The Bay Program’s approach to cleaning up the Chesapeake was implicitly endorsed in a recent National Research Council report on federal clean water programs.
The council, an arm of the National Academy of Sciences, issued a report in June that said the nation’s water quality programs should focus on the biological health of waterways rather than on setting effluent standards for dischargers, which has been the focus of the Clean Water Act for most of the last three decades.
Although the report never mentioned the Chesapeake Bay, it laid out a conceptual model similar to that undertaken by the Bay Program to set its cleanup goals.
“We were ahead of our time,” said Diana Esher, acting director of the EPA’s Bay Program Office. “It was good to see that academy report come out and support our conclusions.”
In their Chesapeake 2000 Agreement, the EPA and the Bay states agreed that the old water quality standards for the Chesapeake should be replaced with new ones that would “support the aquatic living resources of the Bay.”
A water quality standard consists of two parts, a designated use which describes the ultimate goal for a waterbody, and criteria that can be measured to determine whether the designated use is achieved.
Like most of the nation’s waterbodies, the Bay’s existing designated use is that it be “fishable and swimmable” — the Clean Water Act minimum. The main nutrient-related criteria for the Bay is that it have 5 milligrams of oxygen per liter of water.
Scientists say that some areas of the Chesapeake have naturally low oxygen levels and cannot meet that standard. At the same time, some areas, such as spawning habitats, need more oxygen.
The new water quality standards divide the Bay into a series of designated uses, such as spawning habitats, shallow water habitats for grasses, open water habitats for adult fish, and so on. New criteria will be applied to each designated use based on the needs of the species using those areas.
Instead of a one-size-fits-all dissolved oxygen criteria, three new criteria are being developed. New oxygen criteria are aimed at ensuring that adequate amounts of oxygen are available in the right place at the right time. In some places, that means oxygen levels will be higher than required today; in other places, it will be lower. Also, a new water clarity criteria will ensure that important underwater grasses get enough light to grow, while chlorophyll a criteria are aimed at regulating the amount and types of algae in the Bay.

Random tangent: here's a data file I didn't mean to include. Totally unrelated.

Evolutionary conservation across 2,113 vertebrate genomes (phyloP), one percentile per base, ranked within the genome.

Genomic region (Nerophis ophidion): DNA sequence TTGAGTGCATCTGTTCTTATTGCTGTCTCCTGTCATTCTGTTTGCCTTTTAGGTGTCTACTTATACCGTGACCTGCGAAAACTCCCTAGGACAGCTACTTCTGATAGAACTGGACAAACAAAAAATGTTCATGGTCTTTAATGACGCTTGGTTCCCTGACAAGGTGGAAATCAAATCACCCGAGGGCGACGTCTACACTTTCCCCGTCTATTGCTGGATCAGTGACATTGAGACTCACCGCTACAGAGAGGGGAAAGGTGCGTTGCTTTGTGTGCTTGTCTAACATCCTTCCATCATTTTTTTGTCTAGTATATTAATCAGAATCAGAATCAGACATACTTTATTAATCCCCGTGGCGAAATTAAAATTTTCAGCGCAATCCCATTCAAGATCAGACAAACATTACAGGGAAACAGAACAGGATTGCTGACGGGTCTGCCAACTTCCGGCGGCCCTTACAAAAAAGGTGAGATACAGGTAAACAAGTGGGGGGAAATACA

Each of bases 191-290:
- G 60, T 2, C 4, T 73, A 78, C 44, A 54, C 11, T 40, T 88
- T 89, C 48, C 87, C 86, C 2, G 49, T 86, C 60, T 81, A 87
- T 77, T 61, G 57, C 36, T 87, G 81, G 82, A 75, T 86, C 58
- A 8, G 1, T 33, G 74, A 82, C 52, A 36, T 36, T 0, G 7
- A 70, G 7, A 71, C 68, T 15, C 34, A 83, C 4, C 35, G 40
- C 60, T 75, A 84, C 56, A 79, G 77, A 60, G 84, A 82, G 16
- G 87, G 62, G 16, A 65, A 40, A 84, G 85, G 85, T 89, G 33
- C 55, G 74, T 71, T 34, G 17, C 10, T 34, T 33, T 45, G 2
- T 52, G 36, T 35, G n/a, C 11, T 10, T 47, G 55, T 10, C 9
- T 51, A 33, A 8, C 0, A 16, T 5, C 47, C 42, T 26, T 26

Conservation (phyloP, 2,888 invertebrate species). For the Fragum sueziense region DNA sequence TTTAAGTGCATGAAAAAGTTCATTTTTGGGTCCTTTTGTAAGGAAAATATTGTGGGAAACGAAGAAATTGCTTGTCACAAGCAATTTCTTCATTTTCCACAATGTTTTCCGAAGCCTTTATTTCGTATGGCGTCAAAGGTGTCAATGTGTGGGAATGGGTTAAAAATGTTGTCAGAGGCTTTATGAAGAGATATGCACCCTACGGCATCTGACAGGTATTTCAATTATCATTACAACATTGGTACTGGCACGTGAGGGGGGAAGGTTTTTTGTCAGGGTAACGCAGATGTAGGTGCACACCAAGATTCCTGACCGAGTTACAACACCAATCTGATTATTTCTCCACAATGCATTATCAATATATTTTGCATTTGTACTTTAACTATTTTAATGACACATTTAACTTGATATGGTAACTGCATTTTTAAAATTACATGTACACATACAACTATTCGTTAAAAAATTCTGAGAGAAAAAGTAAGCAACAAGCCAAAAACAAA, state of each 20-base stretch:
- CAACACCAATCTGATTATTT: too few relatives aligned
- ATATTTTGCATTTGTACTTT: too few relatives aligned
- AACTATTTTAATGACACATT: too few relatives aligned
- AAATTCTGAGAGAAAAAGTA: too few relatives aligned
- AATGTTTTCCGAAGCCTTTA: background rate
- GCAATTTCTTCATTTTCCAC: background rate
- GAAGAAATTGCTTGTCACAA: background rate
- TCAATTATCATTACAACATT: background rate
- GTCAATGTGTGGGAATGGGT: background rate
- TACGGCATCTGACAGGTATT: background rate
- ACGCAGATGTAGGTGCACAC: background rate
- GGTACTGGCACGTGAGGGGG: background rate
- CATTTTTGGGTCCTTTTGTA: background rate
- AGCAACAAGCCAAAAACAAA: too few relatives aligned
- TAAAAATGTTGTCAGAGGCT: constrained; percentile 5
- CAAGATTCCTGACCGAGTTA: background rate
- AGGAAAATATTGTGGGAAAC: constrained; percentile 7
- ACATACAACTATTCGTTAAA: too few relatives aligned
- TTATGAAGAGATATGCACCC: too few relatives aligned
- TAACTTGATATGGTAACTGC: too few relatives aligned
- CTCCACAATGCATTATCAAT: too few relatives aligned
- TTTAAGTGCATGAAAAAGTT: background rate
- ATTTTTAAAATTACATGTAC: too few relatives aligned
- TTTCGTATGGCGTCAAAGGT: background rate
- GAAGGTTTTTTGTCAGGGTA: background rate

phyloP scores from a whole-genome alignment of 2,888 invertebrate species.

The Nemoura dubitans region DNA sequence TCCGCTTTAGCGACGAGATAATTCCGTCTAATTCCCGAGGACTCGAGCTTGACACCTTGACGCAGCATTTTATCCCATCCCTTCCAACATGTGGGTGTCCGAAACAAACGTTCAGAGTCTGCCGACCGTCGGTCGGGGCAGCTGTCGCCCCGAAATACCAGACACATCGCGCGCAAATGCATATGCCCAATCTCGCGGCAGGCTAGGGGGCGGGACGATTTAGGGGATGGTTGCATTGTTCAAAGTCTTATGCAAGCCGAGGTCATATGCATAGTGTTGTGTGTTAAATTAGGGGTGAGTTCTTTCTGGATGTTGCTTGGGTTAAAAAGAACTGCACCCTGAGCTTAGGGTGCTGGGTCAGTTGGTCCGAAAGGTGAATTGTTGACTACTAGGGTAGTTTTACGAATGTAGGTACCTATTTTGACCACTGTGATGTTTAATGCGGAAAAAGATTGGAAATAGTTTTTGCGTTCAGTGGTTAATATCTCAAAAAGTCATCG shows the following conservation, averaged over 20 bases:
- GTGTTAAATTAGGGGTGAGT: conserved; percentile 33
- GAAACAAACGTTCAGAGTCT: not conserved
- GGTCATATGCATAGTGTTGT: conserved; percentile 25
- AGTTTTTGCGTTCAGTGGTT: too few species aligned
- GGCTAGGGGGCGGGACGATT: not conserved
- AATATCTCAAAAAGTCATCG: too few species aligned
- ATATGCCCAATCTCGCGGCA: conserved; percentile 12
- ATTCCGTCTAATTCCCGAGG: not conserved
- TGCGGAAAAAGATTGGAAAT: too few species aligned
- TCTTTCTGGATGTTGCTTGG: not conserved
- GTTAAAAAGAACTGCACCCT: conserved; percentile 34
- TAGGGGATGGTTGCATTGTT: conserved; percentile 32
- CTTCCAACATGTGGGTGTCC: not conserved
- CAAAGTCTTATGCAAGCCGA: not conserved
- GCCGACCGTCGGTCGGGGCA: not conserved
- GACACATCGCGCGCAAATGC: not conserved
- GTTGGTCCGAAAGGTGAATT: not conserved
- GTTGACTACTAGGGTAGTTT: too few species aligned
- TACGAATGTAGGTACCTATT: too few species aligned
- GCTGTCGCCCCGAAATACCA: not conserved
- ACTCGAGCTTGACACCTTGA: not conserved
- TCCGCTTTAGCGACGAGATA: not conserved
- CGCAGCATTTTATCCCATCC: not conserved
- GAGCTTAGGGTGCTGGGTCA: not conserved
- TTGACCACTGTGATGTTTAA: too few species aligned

Once the standards are set, the Bay Program will determine the amount of nutrient and sediment reductions needed to reach the criteria for each designated use. The Chesapeake would not be considered “cleaned up” until those water quality standards are attained.
That is essentially the direction that the scientific panel said the nation’s clean water programs should move.
The panel observed that the fishable and swimmable goals used for more waterways “are too broad to be operational as statements of designated uses.” Instead, the report said, designated uses should be more specific to the types of fish or biological community in a particular body of water. Further, it said new criteria should be established to ensure that the biological goals are for the waterbody are attained.
Historically, the report notes, states and the EPA have measured success based largely on the setting of effluent limits in permits for industries and other dischargers, and then measuring whether those limits are met. Such an approach was useful to start the clean water program when there was often not enough information available to set goals based on aquatic life needs, the report said.
But the report said the effluent limit approach has frequently failed to clean up waterways because it focused on individual facilities, rather than looking at the cumulative impact of all activities on a waterway, including pollution from runoff. As a result, many of the nation’s waterways remain polluted.
Instead, the report said “the data and science have progressed sufficiently over the past 35 years to support the nation’s return to ambient-based water quality management.” In such a program, the total amount of pollution must be reduced, and “success is achieved when the condition of a waterbody supports its designated use.”
For information about development of the Bay’s new designated uses and criteria, see “Bay Program unveils draft criteria for clean Bay,” (July-August 2001 Bay Journal). A reprint is available in PDF format on the Bay Journal web site, www.bayjournal.com